THINK, WOODCHUCK by Edward Jason Maxwell

THINK, WOODCHUCK

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KIRKUS REVIEW

Subterranean gloom suffuses this creepy tale of the implosion of a deranged mind.

Fifteen-year-old Ian lives without electricity or water in a suburban house left to him by his mysteriously vanished parents. His dream is to “eradicate” his wants so he can sever all ties to the threatening, baffling “nobodies” that populate the world and be alone with his thoughts, the “symphony of complex light arrangements that moves to the music you create in your mind.” Pursuing this goal to further extremes, he begins digging a hole in his basement in which to live and resolves to nourish himself solely by eating dirt. Inevitably, Ian’s project of self-sufficiency is undermined by hunger and gastrointestinal distress, which send him back to school in forays that grow increasingly desperate as he struggles to interact socially without revealing his growing insanity. His grip on reality loosening, he finds himself adrift in a hallucinatory netherworld, plagued by phantoms–a menacing history teacher who seems to be able to read his mind and an old librarian whose books uncannily parallel his warped world-view. Ian’s towering narcissism, solipsism and paranoia, his militant refusal to engage with a world on which he is nonetheless dependent, make him a modern-day blend of Holden Caulfield and Bartleby the Scrivener, with a touch of Psycho’s Norman Bates. By turns mordant, macabre and poignant, Maxwell’s first-person narrative situates readers within the claustrophobic confines of his protagonist’s twisted head, making Ian’s demented logic understandable–though no less horrifying–as he follows it to a grisly conclusion.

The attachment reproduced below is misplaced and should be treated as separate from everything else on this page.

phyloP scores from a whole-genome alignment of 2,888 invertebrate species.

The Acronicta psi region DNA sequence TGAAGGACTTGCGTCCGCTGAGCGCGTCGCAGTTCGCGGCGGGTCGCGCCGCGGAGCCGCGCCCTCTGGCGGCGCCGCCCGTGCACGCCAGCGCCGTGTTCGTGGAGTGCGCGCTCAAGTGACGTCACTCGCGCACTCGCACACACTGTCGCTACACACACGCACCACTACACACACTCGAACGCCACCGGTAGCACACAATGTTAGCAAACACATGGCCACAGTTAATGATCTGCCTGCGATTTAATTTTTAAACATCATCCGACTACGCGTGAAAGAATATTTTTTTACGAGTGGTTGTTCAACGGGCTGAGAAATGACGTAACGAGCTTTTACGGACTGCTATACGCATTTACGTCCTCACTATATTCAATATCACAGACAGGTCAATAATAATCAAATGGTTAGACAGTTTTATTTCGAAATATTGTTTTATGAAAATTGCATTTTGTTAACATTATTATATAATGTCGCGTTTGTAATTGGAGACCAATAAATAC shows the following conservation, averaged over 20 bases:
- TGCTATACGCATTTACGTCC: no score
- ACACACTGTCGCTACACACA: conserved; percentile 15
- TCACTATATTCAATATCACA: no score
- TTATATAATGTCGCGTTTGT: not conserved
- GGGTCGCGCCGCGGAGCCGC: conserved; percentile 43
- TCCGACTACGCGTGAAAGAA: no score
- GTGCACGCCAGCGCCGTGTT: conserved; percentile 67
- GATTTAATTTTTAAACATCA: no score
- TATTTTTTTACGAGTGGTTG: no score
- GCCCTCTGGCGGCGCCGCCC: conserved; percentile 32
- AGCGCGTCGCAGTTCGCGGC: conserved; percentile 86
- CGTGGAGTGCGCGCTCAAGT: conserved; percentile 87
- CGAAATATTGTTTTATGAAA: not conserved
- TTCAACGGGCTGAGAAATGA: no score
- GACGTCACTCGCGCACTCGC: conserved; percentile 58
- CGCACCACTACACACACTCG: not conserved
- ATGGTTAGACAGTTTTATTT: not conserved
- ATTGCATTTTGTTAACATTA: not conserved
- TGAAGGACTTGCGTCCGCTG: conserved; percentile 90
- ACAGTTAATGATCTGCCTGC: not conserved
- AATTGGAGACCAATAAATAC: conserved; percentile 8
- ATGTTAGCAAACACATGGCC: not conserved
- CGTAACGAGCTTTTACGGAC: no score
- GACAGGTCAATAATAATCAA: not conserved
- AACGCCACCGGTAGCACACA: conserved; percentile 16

An arresting case study of a soul losing itself by abandoning all connections to the outside world.

Pub Date: Dec. 15th, 2004
ISBN: 1-4116-1884-X
Program: Kirkus Indie
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